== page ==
A 1998 surveillance report by the Urban Institute found out that the population of older people aged (65 and above) will double by 2040, reaching about 80 million. It is the only time in the country’s history that the aging population will be larger than children under five years. That means there’ll be a significant increase in the number of people dependent on family and medical support for personal care.
As we age, our bodies and minds become more susceptible to serious medical concerns such as stroke and heart disease. Other physical ailments like arthritis and osteoporosis can have severe effects on the quality of day-to-day life. And, with the added likelihood of joint replacements, decreased mobility, and balance, it is all too easy for senior citizens to lose some of their independence and thus their quality of life. This is why it’s especially important older individuals receive specialized care and attention.
More and more importance is being placed on healthy aging or “aging well”. Physical and occupational therapists are in the perfect position to offer important care that could extend independence, minimize discomfort from age-related symptoms, and provide interventions to help older individuals recover from falls, strokes, and surgeries.
Rehabilitative Therapy for Seniors
Effective therapy intervention begins as a preemptive measure rather than reactive. Specialized senior rehabilitation programs are effective in not only restoring a normal lifestyle after an injury, surgery, or fall but can also help prevent further injury from occurring. After all, according to American Senior Communities, “When proper senior rehabilitation and treatment for falls isn’t set in motion immediately, over half of these older adults will likely experience another fall within six months.” And, as conditions decline, hospital stays grow longer, and transfer to an inpatient residential facility becomes more of a possibility.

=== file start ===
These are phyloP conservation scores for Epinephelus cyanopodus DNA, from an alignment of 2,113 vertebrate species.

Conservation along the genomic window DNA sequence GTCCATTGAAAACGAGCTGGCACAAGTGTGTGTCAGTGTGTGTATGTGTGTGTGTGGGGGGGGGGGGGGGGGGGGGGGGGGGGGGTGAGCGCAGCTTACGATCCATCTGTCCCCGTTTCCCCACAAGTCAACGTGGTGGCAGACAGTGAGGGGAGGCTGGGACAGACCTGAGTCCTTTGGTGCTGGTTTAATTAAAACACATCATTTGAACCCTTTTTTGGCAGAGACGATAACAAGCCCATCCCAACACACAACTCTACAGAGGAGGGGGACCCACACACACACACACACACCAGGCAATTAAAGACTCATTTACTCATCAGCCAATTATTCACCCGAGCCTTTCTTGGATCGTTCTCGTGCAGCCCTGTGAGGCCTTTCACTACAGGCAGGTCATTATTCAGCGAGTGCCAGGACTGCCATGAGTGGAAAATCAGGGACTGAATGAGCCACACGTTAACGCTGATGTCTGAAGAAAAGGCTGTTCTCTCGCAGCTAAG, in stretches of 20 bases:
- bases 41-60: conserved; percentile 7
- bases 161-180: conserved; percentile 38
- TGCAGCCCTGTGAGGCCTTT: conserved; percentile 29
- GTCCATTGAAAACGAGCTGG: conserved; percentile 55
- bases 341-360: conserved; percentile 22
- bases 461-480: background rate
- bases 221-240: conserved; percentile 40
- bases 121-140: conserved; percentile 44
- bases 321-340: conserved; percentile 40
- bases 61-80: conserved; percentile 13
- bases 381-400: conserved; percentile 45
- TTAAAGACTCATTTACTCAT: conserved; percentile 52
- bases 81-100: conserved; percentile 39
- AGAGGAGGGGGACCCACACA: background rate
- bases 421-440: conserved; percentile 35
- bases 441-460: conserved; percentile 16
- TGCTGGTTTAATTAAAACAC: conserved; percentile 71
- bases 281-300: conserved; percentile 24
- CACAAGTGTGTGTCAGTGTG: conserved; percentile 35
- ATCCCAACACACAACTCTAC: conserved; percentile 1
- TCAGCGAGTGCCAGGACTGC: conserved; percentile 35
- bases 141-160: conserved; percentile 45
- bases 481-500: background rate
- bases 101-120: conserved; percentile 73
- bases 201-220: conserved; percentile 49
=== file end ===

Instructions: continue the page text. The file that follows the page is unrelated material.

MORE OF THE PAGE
Thankfully, rehabilitative therapy, usually a mix of PT, OT, and SLP, is highly effective and often covered by Medicare. Ranging from orthopedic to cardio-pulmonary, therapy can aid this population whether recovering from a shoulder pull on the back nine, a fall, a stroke, a hospitalization, a joint replacement, or even a sedentary lifestyle. Plus, getting a jump on this treatment can help not only reduce pain and return to independence, but it can also reduce the need for prescription drugs, which come with their own list of challenges for aging populations such as difficulty adhering to prescription plans, possible reactions as a result of polypharmacy, coverage concerns on fixed incomes, and much more.
What Does the Growing Aging Population Mean for Therapists and Clinics?
A groundbreaking report by the US Institute of Medicine (IOM) in 2008, “Retooling for an Aging America: Building the Healthcare Workforce,” came to a discouraging conclusion: the country’s healthcare workforce wasn’t prepared to meet the medical needs of the growing population of senior citizens.
The study came up with two primary conclusions:
- The number of outpatient physical therapy patients will increase and comprise older patients across various healthcare practices.
- The number of geriatric doctors is too low to meet the healthcare needs of older adults.
Although this message was aimed at the US’s healthcare system, it’s applicable throughout the world. Many countries have used its advice to advocate for the need to bolster the preparation and education in geriatrics to ensure optimal aging. Medical professionals in geriatric PT departments have created policies and guidelines on essential academic and training in the care of senior citizens. Further, stricter standards of practice have been put to ensure physical therapists exercise competency whenever they work with older adults.
A Critical Time to Streamline Your Practice Management & Insurance Billing
The growing number of outpatient physical therapy patients means that PTs, OTs, and SLPs will experience a surge in the number of daily clients. It calls for geriatric professionals and clinics to emphasize rendering quality and effective physical therapies to their rising number of clients. This includes streamlined documentation, scheduling, and reporting tools that can help clinics run smoothly and scale alongside demand.
Medical professionals caring for older adults will also face the challenge of keeping up with the increased pressure on their billing systems. As specialty providers, PTs have to file multiple physical therapy claims, usually requiring them to handle the job manually. That can negatively impact the workflow and efficiency, and slow down the revenue stream clinics need to provide the best treatment possible. If your organization provides care for senior and/or geriatric patients, now is the time to take a look at your EMR and other practice management tools. An all-in-one therapy-specific EMR like A2C Medical can help relieve any strain on your team and technology.